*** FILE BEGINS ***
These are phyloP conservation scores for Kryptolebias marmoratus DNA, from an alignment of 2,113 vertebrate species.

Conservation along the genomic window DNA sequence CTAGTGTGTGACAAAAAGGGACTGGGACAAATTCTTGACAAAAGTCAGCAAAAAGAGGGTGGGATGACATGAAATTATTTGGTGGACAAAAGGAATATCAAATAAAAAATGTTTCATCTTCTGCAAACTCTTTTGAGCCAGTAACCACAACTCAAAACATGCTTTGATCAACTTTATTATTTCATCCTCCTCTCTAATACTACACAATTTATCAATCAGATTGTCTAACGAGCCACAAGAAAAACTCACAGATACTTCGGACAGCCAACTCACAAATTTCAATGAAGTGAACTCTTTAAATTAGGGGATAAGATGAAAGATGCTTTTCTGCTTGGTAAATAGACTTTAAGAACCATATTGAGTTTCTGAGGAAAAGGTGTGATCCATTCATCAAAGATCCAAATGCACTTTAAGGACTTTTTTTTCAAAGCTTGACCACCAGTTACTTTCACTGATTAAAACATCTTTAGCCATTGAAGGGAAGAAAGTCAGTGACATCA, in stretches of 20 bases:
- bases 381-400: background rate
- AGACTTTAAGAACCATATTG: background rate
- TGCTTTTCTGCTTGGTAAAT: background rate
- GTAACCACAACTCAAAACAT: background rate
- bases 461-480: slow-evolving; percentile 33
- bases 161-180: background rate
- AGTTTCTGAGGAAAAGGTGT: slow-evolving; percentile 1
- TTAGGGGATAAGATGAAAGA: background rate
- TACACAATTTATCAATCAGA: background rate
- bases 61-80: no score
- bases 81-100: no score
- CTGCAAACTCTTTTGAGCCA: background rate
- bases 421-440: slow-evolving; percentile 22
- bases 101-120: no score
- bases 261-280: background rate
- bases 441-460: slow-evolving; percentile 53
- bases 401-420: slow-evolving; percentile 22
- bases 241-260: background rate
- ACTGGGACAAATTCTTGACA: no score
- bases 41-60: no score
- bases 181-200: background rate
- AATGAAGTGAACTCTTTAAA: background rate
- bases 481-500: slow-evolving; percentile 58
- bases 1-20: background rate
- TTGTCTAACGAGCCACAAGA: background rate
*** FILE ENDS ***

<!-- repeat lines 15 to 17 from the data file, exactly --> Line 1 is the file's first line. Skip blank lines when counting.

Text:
- bases 421-440: slow-evolving; percentile 22
- bases 101-120: no score
- bases 261-280: background rate